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Finding studies referenced in books can be nearly impossible.

I was struggling very much to find the original paper by Liebmann (1927) on the, well, Liebmann effect.

Is there a better method to look things up? My usual way is to Google, for example, "Liebmann effect, 1927" or something of the sort.

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Although many journals have done a good job of putting their archives online, it does indeed get pretty difficult to find an electronic copy of any but the most prominent publications if you go back earlier than around the 1970s.

Fortunately, there are still people who know how to deal with this, and whose job it is to help with issues like this: university librarians. When I've faced problems of this sort, working with librarians has been the way to solve it. They often are able to locate a physical copy within their own collection or, if they cannot, often also have relationships with other institutions' libraries who can loan or scan materials from their own collections.

I would also suggest, however, that you may also wish to consider whether you really need to go back this far. Go back the better part of a century, and you will often find that notations and vocabulary have changed to the point where it becomes difficult to understand the paper. Moreover, if the phenomenon has not been entirely neglected, there will often be later reviews or textbooks that present it much better and more comprehensively. Unless you are specifically interested in the historical circumstances of the original work or the perspective of the particular investigator, such later references may turn out to serve your needs much better.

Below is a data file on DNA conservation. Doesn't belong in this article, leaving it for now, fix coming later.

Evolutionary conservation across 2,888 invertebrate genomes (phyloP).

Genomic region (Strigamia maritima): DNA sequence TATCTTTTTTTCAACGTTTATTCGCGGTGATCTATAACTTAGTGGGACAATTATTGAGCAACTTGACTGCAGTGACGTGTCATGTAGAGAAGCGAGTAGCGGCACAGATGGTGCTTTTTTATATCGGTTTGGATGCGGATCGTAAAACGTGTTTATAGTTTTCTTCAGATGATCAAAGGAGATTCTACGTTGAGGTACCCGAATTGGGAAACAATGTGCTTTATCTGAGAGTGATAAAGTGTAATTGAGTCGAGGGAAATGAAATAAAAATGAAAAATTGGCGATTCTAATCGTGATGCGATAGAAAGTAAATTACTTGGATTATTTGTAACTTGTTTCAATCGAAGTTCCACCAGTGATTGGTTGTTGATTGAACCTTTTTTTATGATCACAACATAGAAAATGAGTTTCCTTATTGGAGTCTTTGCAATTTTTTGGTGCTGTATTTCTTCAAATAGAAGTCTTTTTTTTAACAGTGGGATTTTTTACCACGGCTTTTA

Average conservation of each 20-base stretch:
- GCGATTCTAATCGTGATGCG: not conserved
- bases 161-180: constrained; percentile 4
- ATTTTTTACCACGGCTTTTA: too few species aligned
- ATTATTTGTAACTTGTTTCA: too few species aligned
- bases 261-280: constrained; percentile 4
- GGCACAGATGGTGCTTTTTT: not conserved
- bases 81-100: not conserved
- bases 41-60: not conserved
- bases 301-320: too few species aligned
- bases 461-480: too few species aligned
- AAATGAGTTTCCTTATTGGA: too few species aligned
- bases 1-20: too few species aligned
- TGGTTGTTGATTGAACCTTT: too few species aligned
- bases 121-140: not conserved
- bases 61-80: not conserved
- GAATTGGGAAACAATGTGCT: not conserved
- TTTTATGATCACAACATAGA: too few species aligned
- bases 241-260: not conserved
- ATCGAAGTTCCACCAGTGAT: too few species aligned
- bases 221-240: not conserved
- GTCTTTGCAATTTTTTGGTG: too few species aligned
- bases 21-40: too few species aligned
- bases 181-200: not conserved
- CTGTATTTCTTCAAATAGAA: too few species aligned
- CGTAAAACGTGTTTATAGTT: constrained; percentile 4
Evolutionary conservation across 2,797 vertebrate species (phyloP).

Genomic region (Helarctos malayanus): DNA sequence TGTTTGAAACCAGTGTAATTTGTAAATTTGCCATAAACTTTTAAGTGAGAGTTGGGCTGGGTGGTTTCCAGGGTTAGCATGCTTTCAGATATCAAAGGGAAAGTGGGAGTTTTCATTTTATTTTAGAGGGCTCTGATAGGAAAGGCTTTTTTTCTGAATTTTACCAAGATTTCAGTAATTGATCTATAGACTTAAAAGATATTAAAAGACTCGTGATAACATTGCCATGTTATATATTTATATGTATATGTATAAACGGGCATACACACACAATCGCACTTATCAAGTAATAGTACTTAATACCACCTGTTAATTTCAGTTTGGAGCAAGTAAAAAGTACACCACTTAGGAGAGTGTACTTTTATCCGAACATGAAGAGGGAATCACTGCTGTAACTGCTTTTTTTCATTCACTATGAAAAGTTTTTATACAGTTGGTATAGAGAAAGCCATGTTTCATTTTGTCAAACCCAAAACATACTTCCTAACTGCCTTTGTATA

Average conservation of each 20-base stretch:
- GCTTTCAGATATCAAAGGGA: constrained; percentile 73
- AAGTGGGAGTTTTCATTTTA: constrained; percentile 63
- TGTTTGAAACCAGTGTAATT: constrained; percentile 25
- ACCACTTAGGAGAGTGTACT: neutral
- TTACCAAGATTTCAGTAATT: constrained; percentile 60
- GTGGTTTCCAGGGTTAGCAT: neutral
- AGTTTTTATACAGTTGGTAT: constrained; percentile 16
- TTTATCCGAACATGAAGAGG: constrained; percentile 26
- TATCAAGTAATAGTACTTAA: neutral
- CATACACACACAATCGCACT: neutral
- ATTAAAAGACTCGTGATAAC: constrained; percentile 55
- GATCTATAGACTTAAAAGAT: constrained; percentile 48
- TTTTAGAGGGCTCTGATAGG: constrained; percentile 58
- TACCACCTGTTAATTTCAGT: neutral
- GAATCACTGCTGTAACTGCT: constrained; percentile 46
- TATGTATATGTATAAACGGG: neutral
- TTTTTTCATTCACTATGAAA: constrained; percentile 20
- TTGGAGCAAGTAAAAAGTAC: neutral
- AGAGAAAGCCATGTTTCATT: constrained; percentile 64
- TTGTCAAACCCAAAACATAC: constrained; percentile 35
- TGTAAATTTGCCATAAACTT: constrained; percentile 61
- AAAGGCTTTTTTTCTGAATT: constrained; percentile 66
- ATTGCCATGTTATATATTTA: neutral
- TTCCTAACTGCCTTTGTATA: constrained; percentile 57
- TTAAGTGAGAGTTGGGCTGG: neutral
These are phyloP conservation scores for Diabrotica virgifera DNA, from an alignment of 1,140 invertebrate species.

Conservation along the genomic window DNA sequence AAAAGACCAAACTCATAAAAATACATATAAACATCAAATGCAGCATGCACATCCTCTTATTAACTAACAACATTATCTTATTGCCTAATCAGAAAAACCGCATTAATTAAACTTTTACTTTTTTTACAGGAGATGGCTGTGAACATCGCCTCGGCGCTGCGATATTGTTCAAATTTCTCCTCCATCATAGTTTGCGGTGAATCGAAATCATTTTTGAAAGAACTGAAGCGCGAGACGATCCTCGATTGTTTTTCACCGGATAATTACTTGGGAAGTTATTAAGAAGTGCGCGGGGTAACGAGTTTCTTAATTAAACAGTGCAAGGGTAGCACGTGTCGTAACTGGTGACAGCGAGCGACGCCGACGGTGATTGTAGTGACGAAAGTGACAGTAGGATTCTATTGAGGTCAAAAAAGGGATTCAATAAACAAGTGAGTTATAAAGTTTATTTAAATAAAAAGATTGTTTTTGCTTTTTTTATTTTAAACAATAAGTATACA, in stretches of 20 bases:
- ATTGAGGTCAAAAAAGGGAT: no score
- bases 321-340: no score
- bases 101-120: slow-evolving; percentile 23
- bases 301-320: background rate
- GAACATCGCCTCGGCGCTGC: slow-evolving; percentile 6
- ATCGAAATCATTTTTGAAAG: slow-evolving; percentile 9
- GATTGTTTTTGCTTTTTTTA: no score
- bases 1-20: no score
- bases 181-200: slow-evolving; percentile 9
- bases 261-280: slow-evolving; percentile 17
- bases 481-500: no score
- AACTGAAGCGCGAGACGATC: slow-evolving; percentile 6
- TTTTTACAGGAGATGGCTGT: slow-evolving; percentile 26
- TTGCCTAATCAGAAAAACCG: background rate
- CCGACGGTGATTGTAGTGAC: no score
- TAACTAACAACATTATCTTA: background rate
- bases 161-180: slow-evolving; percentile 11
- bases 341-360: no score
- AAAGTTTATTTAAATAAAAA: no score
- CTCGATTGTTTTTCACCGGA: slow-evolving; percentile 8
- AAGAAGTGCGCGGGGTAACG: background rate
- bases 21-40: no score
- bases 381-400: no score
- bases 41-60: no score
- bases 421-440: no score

• it does indeed get pretty difficult to find an electronic copy of any but the most prominent publications if you go back earlier than around the 1970s --- However, once you get to the 1910s and earlier, virtually everything is freely available due to various digitization projects (google, archive.org, Hathitrust, Numdam, etc.). About 10 months ago I "updated" something I wrote in 2008, and when I looked for digital versions (continued) – Dave L Renfro Feb 10 at 23:10
  • of the 22 rather obscure items I cited (indeed, aside from the book by Todhunter and the book by Edwards, "very obscure" is probably more accurate), I found all of them simply by googling their titles or some phrases in the item. – Dave L Renfro Feb 10 at 23:11

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